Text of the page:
Before this program is introduced, the village Self-Help group must develop strong cohesion, trusted leadership, sufficient savings, and a willingness to initiate a small business. This usually happens in the third year of our partnership with a village. Shanta introduces the concept, provides training and small business management education, and then helps create a business plan. The project offers qualifying SHGs a $1,000 “kickstart” contribution with a 1% interest rate and a 1-year loan duration. The group is required to repay 50% of the kickstart funds with interest, while the remaining 50% will serve as capital for the group to continue their business. The group is also expected to contribute their own funds to help start the business based on what they can afford.

Village Health Educators (VHE)

The Village Health Educator project aims to mobilize women as key players in promoting reproductive health and sharing knowledge on basic healthcare in the community. 90% of our VHEs go on to form health committees and establish a network with local government midwives to provide sustainable healthcare services in each of their communities. The health committees establish a strong relationship with the government’s midwives, allowing the entire village to access health services regularly. These committees play an active role in organizing villagers for midwife-delivered services as well as assisting midwives with school vaccine activities, data collection, and registration for birth certificates. As a result, over 80% of children and pregnant women receive full immunization and vaccines from the midwife. The health committees have a strong relationship with their village headmen and associated VDT.

Women Group Discussion by VHE

The women’s group discussion project creates a safe and open platform for all village women (14 to 60 years old) to speak about any useful topic or issue in a secure environment. The trained Village Health Educators (VHEs) lead the discussion groups to talk about reproductive health, child/family nutrition, personal hygiene, and healthy environment topics. Discussions are facilitated to help them understand concepts thoroughly, to reinforce their knowledge and perceptions, and to build their confidence in identifying and addressing individual, family, and community needs from a female perspective. This is a very popular group for women to share fears, anxiety, and curiosity and develop their ability to speak up about topics that may be culturally difficult to discuss.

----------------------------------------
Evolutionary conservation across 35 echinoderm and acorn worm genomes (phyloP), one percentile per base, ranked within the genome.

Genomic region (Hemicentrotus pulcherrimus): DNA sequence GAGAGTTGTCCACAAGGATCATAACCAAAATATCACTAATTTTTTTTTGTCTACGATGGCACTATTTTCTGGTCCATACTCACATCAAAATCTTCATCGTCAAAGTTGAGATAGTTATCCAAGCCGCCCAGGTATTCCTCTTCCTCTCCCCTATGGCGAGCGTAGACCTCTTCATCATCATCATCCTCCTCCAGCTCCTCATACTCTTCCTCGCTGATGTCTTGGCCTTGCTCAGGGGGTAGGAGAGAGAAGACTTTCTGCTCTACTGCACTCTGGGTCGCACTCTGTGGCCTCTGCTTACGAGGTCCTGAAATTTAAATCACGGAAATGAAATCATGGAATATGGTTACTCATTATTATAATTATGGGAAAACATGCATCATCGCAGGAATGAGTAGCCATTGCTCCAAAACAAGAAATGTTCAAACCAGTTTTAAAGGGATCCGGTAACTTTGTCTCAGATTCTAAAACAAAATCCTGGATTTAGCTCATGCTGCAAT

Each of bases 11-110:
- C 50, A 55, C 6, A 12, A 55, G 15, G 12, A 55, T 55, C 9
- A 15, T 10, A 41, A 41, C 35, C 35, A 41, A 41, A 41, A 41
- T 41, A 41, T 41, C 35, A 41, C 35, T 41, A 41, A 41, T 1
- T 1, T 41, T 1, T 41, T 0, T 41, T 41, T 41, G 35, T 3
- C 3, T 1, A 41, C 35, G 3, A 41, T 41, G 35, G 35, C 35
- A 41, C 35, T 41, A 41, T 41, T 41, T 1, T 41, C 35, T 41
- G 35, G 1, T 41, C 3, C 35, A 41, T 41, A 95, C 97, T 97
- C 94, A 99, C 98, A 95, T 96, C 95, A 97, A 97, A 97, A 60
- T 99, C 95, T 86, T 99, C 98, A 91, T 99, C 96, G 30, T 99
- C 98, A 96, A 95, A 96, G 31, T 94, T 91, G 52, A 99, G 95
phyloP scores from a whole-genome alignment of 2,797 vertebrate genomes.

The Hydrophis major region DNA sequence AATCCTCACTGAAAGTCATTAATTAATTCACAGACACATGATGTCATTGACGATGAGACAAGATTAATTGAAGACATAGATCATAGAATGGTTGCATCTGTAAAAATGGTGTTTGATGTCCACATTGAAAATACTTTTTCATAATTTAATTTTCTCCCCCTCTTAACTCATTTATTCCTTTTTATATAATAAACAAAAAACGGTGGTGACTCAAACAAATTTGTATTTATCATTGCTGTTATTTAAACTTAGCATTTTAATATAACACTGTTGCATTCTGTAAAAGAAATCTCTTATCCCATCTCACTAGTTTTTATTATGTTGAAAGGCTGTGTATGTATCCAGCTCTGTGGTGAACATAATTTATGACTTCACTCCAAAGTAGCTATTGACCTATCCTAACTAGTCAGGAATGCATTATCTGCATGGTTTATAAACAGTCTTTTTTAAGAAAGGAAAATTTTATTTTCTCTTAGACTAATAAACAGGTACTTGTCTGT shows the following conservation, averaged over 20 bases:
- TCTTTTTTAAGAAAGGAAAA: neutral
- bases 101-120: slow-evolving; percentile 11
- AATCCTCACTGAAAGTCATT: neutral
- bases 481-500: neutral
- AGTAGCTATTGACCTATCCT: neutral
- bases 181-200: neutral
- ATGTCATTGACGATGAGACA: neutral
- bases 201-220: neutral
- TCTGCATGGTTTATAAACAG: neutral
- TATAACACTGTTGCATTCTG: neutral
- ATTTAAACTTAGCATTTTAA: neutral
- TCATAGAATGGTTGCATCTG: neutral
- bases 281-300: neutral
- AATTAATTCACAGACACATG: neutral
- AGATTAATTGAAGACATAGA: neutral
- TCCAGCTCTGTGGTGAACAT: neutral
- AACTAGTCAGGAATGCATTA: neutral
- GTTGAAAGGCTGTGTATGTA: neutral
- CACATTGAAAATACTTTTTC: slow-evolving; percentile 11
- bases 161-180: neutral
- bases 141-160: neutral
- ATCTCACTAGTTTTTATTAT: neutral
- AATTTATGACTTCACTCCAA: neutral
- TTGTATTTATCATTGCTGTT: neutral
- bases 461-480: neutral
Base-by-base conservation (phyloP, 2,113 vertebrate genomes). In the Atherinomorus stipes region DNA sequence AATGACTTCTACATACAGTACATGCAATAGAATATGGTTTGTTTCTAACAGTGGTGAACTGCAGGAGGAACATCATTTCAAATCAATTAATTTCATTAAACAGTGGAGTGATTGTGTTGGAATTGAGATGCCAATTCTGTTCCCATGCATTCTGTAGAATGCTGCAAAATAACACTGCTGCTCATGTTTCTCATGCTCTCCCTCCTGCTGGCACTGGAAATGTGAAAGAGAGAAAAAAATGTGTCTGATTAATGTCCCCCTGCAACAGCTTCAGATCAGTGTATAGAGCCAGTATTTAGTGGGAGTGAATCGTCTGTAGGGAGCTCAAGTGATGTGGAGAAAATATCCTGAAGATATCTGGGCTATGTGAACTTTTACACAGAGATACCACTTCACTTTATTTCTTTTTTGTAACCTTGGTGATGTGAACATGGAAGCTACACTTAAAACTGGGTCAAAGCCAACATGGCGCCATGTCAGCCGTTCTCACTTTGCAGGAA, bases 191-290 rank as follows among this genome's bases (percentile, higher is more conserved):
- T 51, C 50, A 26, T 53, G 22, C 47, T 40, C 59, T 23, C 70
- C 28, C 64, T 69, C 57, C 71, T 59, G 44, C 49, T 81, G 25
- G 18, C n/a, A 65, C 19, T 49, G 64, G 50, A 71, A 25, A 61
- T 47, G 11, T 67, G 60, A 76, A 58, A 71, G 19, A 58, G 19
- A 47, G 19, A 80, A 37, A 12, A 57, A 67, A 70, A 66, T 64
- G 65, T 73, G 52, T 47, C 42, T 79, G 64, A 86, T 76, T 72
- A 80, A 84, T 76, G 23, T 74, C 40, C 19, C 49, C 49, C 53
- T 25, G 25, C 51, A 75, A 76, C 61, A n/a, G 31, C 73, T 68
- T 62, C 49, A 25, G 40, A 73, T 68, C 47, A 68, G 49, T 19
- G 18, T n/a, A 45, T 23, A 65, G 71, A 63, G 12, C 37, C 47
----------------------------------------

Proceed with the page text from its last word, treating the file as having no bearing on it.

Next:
As our Zambia partner villages are entering their second year of program implementation, they are just starting to introduce our women’s empowerment programs. However, we are thrilled to see many women in each village taking leadership roles on their Village Development Teams. This spring, project officers will roll out programs in three villages: the Girls’ Action Forum, Reproductive Health Services, and Safe Mothers Action Group. We are encouraged by each village’s enthusiasm thus far and anticipate strong participation in these programs.

This is just a brief overview of our established women’s empowerment programs. If you are curious for more information or want to chat about our work empowering communities through these (or any) initiatives, reach out to us. We love talking about all things Shanta!